The GeeksverseNight of the Living Dead: New York #1

Night of the Living Dead: New York #1
Published on Sunday, November 14, 2010 by

In 2008 Avatar put together Night of the Living Dead: New York #1. I just picked up one of 500 with the gold foil statue of liberty cover, bagged, complete with certificate of authenticity. The cover was cool. The interior art looks nice overall.

The comic opens with tourists in NY nearly being ran down by a movie exec that doesn’t care. He’s in the back of the car getting a blow job from a hooker. While he’s being driven he rants about the next wave of movies: Zombies. His driver thinks Zombie movies are overdone, but the exec likens it to war picks during WWII or 50s nuclear scare anti-communist films. The rant is funny, especially considering that it is within a zombie comic.

A traffic accident in a tunnel to Jersey results in a zombie feeding ground.

The flesheaters are drawn as well as Tony Moore’s Walking Dead zombies. These are full color zombies complete with splatterings of blood and guts.

The zombies apparently are coming in from Jersey to infiltrate the city. The cast of “survivors” that the comic appears to be following look forcibly multicultural. The distinct outfits make them easier to tell apart as the zombie horde swarms. Although they look like the cast of The Warriors. A moment of confusion leaves a band of New Yorkers and tourists trapped in a restaurant. From there you can just about guess what happens next in a zombie comic book.

John Russo and Mike Wolfer story and Script
Fabio Jansen art
Digikore Studios color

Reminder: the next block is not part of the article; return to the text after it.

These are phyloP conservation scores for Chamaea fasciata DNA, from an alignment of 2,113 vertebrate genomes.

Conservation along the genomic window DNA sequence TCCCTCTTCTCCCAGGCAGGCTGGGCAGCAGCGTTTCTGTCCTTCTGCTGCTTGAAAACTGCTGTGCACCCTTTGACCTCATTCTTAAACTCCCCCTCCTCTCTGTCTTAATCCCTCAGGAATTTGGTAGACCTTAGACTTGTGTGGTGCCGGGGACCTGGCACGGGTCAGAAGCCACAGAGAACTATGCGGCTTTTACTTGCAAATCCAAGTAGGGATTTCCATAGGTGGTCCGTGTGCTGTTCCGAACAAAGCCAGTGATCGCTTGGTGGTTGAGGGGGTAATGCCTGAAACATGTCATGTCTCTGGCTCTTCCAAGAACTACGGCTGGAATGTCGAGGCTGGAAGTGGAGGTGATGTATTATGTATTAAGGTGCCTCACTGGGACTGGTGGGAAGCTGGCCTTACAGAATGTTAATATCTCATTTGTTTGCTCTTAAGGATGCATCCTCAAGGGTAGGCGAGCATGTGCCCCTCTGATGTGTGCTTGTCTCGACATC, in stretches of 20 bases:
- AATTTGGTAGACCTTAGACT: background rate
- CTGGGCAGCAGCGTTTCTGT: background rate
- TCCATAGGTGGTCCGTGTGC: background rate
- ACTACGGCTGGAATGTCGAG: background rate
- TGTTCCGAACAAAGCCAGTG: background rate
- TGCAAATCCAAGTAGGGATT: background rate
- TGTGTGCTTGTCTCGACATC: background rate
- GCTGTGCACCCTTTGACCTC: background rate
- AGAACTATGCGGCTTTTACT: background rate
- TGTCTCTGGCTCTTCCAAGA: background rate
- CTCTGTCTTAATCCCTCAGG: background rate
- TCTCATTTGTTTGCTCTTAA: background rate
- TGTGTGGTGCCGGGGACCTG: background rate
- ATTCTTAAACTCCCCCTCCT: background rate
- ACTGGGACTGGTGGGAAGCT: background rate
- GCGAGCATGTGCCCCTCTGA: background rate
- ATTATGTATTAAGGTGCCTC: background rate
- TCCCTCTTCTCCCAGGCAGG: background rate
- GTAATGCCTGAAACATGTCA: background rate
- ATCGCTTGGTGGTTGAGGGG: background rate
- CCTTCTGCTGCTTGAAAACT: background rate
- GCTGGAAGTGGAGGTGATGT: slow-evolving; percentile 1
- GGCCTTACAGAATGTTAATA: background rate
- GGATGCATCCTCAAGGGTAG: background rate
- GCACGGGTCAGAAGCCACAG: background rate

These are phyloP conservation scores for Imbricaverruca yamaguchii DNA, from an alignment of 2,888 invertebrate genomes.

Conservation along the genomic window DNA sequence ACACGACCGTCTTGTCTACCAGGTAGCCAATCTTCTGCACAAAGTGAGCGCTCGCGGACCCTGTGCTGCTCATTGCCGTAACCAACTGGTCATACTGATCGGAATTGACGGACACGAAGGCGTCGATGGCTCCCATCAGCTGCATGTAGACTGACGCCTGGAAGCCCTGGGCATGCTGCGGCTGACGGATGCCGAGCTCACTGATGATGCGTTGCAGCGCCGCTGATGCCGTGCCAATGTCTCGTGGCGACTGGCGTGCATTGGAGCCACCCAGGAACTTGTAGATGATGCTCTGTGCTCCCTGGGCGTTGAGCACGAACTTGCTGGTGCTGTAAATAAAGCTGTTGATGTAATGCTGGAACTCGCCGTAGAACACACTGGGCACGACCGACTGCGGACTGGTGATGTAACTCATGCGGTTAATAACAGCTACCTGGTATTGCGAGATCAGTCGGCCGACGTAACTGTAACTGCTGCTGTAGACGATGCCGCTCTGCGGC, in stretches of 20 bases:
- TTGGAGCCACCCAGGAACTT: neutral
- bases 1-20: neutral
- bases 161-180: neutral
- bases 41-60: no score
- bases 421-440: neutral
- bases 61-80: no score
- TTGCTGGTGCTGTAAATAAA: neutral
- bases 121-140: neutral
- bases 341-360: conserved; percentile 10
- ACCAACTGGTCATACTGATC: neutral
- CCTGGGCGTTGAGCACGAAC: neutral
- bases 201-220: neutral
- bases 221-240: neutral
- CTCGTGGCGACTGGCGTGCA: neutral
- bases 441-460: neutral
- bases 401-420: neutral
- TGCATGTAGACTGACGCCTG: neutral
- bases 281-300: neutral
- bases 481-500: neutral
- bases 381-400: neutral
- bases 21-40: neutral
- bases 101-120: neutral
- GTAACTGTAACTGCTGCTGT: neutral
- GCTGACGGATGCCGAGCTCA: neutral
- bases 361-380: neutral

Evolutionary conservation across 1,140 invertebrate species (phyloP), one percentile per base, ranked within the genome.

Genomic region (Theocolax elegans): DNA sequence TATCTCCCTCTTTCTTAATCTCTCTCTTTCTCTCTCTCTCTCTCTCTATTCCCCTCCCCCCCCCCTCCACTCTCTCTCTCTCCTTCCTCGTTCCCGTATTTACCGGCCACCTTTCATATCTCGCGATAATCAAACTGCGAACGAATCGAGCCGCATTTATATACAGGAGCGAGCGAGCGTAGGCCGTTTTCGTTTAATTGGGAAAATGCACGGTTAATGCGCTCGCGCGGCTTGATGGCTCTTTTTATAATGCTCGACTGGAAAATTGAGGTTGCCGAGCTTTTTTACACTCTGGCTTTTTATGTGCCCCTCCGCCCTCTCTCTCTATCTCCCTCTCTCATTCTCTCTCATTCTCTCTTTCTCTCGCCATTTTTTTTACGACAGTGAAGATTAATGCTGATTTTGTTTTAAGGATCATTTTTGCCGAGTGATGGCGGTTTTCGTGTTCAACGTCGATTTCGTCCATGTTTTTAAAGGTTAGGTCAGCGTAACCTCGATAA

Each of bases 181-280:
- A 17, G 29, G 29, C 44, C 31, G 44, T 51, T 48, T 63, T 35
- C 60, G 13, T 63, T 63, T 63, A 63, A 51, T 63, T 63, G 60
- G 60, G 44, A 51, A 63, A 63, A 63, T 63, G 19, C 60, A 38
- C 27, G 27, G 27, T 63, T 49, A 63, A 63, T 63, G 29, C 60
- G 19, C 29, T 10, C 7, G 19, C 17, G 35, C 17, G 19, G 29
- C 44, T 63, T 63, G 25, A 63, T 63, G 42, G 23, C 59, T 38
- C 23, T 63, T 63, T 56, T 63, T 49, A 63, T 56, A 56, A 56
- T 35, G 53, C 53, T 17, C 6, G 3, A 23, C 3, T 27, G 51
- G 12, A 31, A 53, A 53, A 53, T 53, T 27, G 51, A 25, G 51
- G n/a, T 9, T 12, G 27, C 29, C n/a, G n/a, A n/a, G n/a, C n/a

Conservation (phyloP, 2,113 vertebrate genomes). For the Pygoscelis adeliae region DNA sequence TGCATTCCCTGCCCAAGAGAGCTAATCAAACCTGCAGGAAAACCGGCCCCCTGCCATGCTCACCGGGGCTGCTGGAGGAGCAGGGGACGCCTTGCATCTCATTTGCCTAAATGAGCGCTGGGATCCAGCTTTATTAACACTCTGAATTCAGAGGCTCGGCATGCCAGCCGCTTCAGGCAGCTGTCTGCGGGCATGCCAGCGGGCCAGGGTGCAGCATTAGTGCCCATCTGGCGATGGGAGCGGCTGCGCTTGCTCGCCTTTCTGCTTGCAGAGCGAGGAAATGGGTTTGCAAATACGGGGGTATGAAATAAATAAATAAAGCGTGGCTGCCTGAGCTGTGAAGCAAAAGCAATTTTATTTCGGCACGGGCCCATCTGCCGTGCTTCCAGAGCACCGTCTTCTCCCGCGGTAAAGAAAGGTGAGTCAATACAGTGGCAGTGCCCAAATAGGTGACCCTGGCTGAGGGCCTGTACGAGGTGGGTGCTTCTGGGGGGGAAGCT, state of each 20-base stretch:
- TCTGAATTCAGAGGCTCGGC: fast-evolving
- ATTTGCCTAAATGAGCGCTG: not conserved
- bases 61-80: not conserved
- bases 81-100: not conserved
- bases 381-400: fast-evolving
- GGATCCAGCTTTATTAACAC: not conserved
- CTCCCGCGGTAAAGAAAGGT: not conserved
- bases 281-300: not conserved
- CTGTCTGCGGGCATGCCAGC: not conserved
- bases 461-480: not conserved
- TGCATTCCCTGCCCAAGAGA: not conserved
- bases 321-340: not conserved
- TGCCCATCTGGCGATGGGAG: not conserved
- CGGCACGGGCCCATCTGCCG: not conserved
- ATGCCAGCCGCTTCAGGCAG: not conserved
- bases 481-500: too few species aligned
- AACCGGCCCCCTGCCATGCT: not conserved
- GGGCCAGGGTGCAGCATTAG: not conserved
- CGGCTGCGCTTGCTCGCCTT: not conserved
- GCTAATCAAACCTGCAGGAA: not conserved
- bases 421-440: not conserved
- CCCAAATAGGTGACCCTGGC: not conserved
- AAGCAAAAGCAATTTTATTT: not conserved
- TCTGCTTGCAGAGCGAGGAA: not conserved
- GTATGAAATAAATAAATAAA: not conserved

Mike Wolfer regular, wraparound, gore, convention covers
Jermy Rock rotting cover
Dheeraj Verma desperation cover
Matt Busch painted cover
William Christensen editor-in-chief

This is a good looking well executed comic. I’m a fan of the Walking Dead by Kirkman and company, because it spends more time on the social aspects of survival than the zombie infestation. Night of the Living Dead: New York #1 is more traditional zombie fare than psychological inquiry. It is based on the 1968 movie of the same name.

Most of the reviews panned this comic, which is nearly understandable. It is not as bad as some comic reviews make it out to be, however it might be close. In the flood of zombie related comic properties this one will most likely be forgotten in time. Zombie fanatics may seek this one out. Casual zombie readers may enjoy it for the moments that the over sized comic lasts and then forget about it. It isn’t the worst zombie cover ever sold. It just isn’t terribly memorable, which is a shame because it delivers consistent and solid zombie art that is well colored even without a script that will change the world.

Just as this should not be confused with Romero’s zombie movie turned comic (which also popped up about the same time) or Kirkman’s comic turned TV show, this is a finely executed zombie project with the limitations expected therein.

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